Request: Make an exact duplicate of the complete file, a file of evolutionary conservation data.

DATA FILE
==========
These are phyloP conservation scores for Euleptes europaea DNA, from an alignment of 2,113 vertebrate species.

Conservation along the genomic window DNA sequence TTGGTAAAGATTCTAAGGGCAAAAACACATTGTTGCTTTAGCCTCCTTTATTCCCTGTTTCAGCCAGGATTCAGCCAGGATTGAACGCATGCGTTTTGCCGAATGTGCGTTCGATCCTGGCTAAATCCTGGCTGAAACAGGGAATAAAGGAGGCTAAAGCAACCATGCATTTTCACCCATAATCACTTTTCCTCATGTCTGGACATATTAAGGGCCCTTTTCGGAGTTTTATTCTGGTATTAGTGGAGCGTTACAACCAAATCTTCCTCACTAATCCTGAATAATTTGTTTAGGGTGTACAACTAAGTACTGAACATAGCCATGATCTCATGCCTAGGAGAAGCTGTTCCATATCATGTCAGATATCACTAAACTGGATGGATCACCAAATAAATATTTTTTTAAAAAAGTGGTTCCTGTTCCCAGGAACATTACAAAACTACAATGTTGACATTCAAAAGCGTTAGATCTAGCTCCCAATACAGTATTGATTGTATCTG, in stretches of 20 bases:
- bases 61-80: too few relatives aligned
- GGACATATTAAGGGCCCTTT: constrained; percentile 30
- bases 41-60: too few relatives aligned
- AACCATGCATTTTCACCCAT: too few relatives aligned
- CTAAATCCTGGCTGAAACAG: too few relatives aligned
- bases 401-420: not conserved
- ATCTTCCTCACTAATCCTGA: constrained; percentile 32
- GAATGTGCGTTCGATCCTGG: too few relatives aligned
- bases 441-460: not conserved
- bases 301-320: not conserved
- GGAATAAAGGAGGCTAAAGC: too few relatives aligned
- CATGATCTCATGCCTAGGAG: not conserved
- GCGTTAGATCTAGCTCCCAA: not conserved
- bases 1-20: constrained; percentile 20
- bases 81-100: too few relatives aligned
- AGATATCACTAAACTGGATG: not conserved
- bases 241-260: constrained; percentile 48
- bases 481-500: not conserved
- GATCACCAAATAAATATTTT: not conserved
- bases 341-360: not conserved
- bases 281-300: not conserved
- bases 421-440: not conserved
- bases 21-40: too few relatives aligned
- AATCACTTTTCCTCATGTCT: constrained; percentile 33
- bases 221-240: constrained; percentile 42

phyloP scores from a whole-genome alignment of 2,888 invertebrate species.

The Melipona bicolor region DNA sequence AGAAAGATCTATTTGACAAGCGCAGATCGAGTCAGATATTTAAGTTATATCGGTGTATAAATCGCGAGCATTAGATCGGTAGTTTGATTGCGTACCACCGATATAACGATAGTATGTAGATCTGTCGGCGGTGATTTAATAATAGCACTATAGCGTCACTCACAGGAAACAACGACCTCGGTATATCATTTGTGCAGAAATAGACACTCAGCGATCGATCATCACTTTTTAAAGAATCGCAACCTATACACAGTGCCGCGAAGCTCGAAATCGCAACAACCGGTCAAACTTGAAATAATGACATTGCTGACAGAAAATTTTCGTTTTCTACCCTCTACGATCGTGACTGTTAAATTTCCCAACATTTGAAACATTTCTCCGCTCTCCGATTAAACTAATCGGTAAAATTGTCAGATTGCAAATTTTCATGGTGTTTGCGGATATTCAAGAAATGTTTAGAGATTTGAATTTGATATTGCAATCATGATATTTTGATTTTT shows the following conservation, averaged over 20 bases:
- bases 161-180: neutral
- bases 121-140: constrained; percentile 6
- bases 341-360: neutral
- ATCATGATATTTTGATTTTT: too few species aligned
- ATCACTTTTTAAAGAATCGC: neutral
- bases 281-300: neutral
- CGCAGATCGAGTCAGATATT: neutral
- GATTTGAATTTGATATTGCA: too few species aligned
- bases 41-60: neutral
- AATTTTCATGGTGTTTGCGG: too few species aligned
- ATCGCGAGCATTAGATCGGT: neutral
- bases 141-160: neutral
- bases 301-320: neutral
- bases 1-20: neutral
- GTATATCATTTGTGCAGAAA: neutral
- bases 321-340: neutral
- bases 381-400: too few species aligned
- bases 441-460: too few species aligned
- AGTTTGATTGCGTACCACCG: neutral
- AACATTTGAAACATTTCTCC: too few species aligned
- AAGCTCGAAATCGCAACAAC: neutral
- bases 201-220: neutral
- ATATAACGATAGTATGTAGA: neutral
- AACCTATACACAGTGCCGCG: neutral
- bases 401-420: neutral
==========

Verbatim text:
These are phyloP conservation scores for Euleptes europaea DNA, from an alignment of 2,113 vertebrate species.

Conservation along the genomic window DNA sequence TTGGTAAAGATTCTAAGGGCAAAAACACATTGTTGCTTTAGCCTCCTTTATTCCCTGTTTCAGCCAGGATTCAGCCAGGATTGAACGCATGCGTTTTGCCGAATGTGCGTTCGATCCTGGCTAAATCCTGGCTGAAACAGGGAATAAAGGAGGCTAAAGCAACCATGCATTTTCACCCATAATCACTTTTCCTCATGTCTGGACATATTAAGGGCCCTTTTCGGAGTTTTATTCTGGTATTAGTGGAGCGTTACAACCAAATCTTCCTCACTAATCCTGAATAATTTGTTTAGGGTGTACAACTAAGTACTGAACATAGCCATGATCTCATGCCTAGGAGAAGCTGTTCCATATCATGTCAGATATCACTAAACTGGATGGATCACCAAATAAATATTTTTTTAAAAAAGTGGTTCCTGTTCCCAGGAACATTACAAAACTACAATGTTGACATTCAAAAGCGTTAGATCTAGCTCCCAATACAGTATTGATTGTATCTG, in stretches of 20 bases:
- bases 61-80: too few relatives aligned
- GGACATATTAAGGGCCCTTT: constrained; percentile 30
- bases 41-60: too few relatives aligned
- AACCATGCATTTTCACCCAT: too few relatives aligned
- CTAAATCCTGGCTGAAACAG: too few relatives aligned
- bases 401-420: not conserved
- ATCTTCCTCACTAATCCTGA: constrained; percentile 32
- GAATGTGCGTTCGATCCTGG: too few relatives aligned
- bases 441-460: not conserved
- bases 301-320: not conserved
- GGAATAAAGGAGGCTAAAGC: too few relatives aligned
- CATGATCTCATGCCTAGGAG: not conserved
- GCGTTAGATCTAGCTCCCAA: not conserved
- bases 1-20: constrained; percentile 20
- bases 81-100: too few relatives aligned
- AGATATCACTAAACTGGATG: not conserved
- bases 241-260: constrained; percentile 48
- bases 481-500: not conserved
- GATCACCAAATAAATATTTT: not conserved
- bases 341-360: not conserved
- bases 281-300: not conserved
- bases 421-440: not conserved
- bases 21-40: too few relatives aligned
- AATCACTTTTCCTCATGTCT: constrained; percentile 33
- bases 221-240: constrained; percentile 42

phyloP scores from a whole-genome alignment of 2,888 invertebrate species.

The Melipona bicolor region DNA sequence AGAAAGATCTATTTGACAAGCGCAGATCGAGTCAGATATTTAAGTTATATCGGTGTATAAATCGCGAGCATTAGATCGGTAGTTTGATTGCGTACCACCGATATAACGATAGTATGTAGATCTGTCGGCGGTGATTTAATAATAGCACTATAGCGTCACTCACAGGAAACAACGACCTCGGTATATCATTTGTGCAGAAATAGACACTCAGCGATCGATCATCACTTTTTAAAGAATCGCAACCTATACACAGTGCCGCGAAGCTCGAAATCGCAACAACCGGTCAAACTTGAAATAATGACATTGCTGACAGAAAATTTTCGTTTTCTACCCTCTACGATCGTGACTGTTAAATTTCCCAACATTTGAAACATTTCTCCGCTCTCCGATTAAACTAATCGGTAAAATTGTCAGATTGCAAATTTTCATGGTGTTTGCGGATATTCAAGAAATGTTTAGAGATTTGAATTTGATATTGCAATCATGATATTTTGATTTTT shows the following conservation, averaged over 20 bases:
- bases 161-180: neutral
- bases 121-140: constrained; percentile 6
- bases 341-360: neutral
- ATCATGATATTTTGATTTTT: too few species aligned
- ATCACTTTTTAAAGAATCGC: neutral
- bases 281-300: neutral
- CGCAGATCGAGTCAGATATT: neutral
- GATTTGAATTTGATATTGCA: too few species aligned
- bases 41-60: neutral
- AATTTTCATGGTGTTTGCGG: too few species aligned
- ATCGCGAGCATTAGATCGGT: neutral
- bases 141-160: neutral
- bases 301-320: neutral
- bases 1-20: neutral
- GTATATCATTTGTGCAGAAA: neutral
- bases 321-340: neutral
- bases 381-400: too few species aligned
- bases 441-460: too few species aligned
- AGTTTGATTGCGTACCACCG: neutral
- AACATTTGAAACATTTCTCC: too few species aligned
- AAGCTCGAAATCGCAACAAC: neutral
- bases 201-220: neutral
- ATATAACGATAGTATGTAGA: neutral
- AACCTATACACAGTGCCGCG: neutral
- bases 401-420: neutral